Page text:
Hope you find something to fall in love with…
Leila Hafzi: Leila Hafzi started in Norway back in 1997 while a few fashion brands talked about globalization, empowerment of women and Eco-conscious products from developing countries. Thus a new voice and leading lady was born in the ethical and Eco-conscious trade inspiring the fashion industry into a global shift.Leila’s designs can be recognized by their romantic, feminine, and bohemian look combined with an innovative fusion of themes inspired mostly by Norway, Persia, Greece, Nepal and different cultures.
The cotton bride: Kris Cole and the VCD collection.The VCD collection was specifically designed for a relaxed, nature-inspired wedding with a lightweight, airy and stylish collection of dresses to choose from.
These dresses are designed to harmoniously blend in with the natural environment and are virtually free of sparkle.
Designer, Chris Cole, constructs classic silhouettes using only 100% natural silk, cotton and linen fabrics under the highest standard of couture workmanship. Now, almost 5 years later The Cotton Bride continues to stand alone as a beacon of innovative design and creativity.
So, be it a farm, vineyard, mountain or sea wedding. I hope you can find some inspiration for your exquisite, subtle and sophisticated Eco dress…
Pure Magnolia Couture: Eco Dresses for the Uncompromising Bride
In 2009 owner Patty Nayel started Pure Magnolia as a side project while working full time as a Technical Designer. She was passionate about living green and found that there weren’t options for the Eco-kind bride. Thus, today all there dresses can be found in beautiful Vancouver, British Columbia where they are hand made by four talented ladies using sustainable fabric, organic cotton, reconstituted silk and reclaimed vintage lace.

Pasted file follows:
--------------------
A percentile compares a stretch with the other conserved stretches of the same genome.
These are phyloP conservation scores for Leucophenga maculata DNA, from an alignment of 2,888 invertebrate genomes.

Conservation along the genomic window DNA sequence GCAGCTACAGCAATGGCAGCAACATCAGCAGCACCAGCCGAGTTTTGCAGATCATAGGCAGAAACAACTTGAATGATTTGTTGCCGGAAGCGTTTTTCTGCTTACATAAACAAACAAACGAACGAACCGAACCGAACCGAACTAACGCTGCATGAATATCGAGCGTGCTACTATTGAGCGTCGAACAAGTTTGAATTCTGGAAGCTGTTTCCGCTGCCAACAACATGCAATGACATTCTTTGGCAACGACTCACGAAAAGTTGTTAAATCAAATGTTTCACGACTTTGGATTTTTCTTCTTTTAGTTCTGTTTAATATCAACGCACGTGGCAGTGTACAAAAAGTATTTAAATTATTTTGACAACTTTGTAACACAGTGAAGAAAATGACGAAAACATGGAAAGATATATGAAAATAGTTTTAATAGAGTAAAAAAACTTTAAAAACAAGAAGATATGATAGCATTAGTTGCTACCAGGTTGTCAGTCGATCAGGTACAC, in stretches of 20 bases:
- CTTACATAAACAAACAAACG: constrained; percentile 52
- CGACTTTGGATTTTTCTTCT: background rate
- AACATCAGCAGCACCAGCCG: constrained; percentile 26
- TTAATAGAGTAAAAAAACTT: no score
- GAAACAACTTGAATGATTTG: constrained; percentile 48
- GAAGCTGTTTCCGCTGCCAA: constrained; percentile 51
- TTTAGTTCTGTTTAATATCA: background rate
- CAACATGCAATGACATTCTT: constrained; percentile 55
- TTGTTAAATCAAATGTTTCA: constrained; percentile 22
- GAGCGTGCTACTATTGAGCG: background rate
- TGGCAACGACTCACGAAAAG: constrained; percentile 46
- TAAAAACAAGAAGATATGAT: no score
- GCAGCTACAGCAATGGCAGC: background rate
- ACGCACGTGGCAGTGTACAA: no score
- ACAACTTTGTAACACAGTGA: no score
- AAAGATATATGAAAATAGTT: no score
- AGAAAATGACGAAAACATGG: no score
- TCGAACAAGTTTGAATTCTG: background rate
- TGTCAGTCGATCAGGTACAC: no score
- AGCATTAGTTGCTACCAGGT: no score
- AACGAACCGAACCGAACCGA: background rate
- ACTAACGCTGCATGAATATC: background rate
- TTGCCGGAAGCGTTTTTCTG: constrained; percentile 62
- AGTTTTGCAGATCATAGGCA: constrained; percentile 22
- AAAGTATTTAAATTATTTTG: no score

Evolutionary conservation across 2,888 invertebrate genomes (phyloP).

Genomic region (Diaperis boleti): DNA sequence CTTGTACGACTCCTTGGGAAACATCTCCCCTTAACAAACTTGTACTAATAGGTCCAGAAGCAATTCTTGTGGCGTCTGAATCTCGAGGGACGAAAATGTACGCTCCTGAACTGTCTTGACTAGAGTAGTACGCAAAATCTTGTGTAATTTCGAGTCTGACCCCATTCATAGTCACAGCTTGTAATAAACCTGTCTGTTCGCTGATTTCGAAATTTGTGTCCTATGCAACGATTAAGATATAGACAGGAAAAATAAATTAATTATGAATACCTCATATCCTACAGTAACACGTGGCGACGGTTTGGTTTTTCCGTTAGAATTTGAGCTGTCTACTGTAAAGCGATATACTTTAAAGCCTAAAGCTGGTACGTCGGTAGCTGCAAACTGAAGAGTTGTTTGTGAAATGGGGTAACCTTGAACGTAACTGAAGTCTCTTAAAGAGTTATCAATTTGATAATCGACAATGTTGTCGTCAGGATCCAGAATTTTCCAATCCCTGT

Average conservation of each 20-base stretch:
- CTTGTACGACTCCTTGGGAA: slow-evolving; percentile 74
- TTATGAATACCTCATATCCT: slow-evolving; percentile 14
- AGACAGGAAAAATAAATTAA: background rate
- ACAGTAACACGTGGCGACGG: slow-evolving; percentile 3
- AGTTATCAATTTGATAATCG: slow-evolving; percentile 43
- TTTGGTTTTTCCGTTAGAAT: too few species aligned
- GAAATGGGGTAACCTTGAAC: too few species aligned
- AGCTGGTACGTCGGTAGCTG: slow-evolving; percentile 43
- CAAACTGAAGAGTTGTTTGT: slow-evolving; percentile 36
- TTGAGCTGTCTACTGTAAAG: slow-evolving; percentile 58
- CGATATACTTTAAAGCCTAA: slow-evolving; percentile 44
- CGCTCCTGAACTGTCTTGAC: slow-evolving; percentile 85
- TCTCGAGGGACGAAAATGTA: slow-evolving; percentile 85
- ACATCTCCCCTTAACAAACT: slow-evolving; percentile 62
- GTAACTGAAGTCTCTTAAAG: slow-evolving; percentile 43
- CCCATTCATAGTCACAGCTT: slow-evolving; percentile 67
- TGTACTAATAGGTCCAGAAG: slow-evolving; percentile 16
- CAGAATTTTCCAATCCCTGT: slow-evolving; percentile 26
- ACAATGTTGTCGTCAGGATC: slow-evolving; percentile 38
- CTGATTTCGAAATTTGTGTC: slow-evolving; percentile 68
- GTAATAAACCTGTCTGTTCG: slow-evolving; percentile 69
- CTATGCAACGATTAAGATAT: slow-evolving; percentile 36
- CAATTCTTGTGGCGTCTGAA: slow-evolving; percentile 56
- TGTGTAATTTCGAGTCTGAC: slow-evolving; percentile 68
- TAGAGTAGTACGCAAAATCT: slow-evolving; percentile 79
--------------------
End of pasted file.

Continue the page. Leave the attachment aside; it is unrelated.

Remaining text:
They also modernise old wedding dresses, working with you to create your dream dress at an affordable price, while doing something good for the planet.
Katherine Feiel: Being an advocate of the slow fashion-movement, Katherine Feiel creates nature inspired designs in her studio on a small island in Nova Scotia for her own business called Fairy Fashion Wedding Gowns. She currently design under two labels.
Katherine collects vintage fabrics and makes a point of only buying fairly traded raw materials from developing nations. She uses the discarded fabrics of beaded silk and wools, tapestries, handmade laces and vintage wedding gowns, to create new pieces. She also gives outdated beaded garments a new life by incorporating it into her new designs.
The gowns Katherine makes are bespoke, meaning the clients dress is made to their exact body measurements and will require no fittings or alterations. There for the dresses can be shipped worldwide with a guarantee to fit perfectly. “This means it’s up to you to stay the same size while your dress gets made.”
These dresses can take weeks, because of the detail involved, therefore each dress becomes a labour of love for Katherine as she sews them all by herself.